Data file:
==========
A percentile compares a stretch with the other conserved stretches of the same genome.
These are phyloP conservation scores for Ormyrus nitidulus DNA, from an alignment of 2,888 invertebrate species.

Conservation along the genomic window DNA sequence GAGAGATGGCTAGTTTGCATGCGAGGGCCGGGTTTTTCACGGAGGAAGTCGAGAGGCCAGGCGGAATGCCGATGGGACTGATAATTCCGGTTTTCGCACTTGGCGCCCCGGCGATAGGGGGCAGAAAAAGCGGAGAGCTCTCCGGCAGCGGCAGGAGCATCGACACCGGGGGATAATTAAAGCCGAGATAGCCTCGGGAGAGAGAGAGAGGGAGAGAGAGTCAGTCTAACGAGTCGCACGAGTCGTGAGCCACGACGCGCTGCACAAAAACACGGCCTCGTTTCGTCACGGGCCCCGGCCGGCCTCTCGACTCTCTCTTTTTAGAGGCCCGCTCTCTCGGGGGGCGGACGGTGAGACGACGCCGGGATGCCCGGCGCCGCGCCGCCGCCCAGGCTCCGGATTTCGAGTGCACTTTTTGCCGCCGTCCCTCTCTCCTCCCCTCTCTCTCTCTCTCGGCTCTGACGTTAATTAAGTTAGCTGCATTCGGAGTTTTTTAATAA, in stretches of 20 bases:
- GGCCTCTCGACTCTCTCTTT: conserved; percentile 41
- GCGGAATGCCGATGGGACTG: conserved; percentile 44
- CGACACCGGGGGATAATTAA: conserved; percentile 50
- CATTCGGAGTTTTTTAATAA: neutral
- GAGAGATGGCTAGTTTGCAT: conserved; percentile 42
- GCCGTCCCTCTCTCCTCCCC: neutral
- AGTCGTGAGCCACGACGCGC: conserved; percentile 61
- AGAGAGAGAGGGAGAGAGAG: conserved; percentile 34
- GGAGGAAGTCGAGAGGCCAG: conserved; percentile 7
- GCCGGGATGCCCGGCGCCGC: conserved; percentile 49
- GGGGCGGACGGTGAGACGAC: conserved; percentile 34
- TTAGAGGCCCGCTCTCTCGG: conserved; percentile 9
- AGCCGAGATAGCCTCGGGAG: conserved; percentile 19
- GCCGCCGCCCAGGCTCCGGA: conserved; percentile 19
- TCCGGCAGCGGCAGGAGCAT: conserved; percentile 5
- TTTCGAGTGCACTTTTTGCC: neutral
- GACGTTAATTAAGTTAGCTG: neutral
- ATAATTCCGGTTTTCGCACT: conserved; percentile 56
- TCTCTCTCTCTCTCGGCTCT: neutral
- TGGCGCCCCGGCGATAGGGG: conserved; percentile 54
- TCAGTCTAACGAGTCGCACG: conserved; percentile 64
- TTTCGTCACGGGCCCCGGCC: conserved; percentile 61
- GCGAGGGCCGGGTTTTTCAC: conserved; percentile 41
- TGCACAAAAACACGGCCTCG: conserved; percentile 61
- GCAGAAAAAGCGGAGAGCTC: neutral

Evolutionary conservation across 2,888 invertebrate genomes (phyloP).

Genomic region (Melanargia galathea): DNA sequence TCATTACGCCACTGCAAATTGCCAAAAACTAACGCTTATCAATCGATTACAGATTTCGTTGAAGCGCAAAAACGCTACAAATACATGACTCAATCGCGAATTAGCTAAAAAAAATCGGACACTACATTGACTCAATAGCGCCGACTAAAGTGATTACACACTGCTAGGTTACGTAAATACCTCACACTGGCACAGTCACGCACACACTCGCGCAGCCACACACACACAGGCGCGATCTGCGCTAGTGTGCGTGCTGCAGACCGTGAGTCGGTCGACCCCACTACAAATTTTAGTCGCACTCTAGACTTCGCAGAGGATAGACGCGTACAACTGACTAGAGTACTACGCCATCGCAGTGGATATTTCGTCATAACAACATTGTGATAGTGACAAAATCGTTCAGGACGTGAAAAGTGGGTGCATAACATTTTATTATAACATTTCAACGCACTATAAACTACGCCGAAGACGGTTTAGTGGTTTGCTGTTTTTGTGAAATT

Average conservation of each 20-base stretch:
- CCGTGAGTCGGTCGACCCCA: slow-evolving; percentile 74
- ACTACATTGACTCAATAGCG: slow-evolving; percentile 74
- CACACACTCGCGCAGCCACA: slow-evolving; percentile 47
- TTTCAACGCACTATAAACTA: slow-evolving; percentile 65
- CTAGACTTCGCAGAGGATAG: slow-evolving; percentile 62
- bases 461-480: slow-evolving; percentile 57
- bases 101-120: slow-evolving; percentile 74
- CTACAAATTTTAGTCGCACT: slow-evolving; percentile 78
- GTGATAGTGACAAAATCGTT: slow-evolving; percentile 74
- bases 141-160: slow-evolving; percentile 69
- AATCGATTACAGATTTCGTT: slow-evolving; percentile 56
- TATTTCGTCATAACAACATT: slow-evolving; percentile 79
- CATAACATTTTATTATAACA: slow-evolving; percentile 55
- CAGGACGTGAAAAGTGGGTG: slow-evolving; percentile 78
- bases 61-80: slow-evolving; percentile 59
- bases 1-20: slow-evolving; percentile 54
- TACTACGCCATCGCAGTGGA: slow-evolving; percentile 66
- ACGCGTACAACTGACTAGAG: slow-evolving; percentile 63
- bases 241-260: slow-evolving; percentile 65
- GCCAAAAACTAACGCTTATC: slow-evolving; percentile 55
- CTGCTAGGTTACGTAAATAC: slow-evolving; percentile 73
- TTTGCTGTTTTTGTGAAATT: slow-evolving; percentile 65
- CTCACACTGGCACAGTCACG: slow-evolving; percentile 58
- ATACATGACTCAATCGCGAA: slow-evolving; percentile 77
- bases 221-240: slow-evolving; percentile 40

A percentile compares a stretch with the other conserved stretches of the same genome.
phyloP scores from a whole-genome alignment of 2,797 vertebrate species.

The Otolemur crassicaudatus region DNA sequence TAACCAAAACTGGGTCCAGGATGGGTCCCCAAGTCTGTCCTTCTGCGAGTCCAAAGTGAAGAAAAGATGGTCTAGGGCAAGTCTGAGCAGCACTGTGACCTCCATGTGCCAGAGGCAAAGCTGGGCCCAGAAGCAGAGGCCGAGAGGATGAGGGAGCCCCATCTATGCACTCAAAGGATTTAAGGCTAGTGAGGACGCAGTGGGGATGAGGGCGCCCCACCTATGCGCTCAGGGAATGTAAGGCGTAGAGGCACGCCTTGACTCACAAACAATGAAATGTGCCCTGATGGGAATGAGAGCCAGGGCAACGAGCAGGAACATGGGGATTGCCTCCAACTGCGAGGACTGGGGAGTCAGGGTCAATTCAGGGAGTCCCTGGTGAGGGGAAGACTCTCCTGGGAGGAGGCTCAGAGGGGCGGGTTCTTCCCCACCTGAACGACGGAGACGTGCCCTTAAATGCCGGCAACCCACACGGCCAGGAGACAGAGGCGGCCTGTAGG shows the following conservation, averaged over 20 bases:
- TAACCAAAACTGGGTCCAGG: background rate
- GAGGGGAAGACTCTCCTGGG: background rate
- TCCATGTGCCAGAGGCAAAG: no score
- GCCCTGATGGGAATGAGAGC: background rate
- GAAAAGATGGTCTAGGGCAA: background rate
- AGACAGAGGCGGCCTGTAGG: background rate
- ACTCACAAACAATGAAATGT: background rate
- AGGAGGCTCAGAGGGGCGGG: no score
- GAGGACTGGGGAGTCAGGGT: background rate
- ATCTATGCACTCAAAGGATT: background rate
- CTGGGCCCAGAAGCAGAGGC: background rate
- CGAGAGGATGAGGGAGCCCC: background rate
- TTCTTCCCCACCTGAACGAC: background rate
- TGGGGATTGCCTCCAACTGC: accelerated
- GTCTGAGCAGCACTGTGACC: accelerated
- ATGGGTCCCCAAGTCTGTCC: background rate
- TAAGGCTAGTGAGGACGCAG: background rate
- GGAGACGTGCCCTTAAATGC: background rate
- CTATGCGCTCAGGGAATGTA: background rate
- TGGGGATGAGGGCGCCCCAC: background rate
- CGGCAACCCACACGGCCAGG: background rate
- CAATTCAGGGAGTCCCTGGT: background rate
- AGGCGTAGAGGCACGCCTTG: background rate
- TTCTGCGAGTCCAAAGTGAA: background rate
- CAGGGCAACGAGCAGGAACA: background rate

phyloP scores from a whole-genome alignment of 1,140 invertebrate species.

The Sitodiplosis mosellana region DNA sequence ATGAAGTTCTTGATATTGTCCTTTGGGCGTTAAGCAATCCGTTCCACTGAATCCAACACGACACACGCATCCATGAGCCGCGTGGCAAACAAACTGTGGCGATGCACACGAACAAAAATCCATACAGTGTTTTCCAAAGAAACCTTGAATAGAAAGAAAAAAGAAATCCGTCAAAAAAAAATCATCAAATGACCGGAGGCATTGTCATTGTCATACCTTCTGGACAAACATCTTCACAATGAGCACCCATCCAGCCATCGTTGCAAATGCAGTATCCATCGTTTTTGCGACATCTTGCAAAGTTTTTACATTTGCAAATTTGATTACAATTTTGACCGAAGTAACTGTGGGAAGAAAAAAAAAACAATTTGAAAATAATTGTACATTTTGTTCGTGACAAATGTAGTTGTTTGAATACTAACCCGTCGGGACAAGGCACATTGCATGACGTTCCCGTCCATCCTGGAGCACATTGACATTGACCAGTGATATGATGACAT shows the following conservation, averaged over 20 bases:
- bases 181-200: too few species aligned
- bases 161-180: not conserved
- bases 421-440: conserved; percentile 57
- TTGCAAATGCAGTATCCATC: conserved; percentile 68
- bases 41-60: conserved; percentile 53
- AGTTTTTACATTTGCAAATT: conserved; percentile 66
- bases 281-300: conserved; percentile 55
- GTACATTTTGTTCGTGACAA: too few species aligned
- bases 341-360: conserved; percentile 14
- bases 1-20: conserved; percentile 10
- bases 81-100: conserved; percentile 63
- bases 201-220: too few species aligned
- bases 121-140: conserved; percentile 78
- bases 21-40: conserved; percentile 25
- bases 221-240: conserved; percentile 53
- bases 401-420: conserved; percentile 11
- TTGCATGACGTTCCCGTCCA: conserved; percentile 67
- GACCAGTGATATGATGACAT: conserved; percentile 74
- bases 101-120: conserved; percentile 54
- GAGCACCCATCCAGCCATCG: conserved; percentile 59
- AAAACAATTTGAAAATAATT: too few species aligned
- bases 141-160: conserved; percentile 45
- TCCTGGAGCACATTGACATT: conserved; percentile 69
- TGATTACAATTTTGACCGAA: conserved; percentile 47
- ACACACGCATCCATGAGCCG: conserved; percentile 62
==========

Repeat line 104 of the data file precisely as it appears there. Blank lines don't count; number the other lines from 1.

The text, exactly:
- GACCAGTGATATGATGACAT: conserved; percentile 74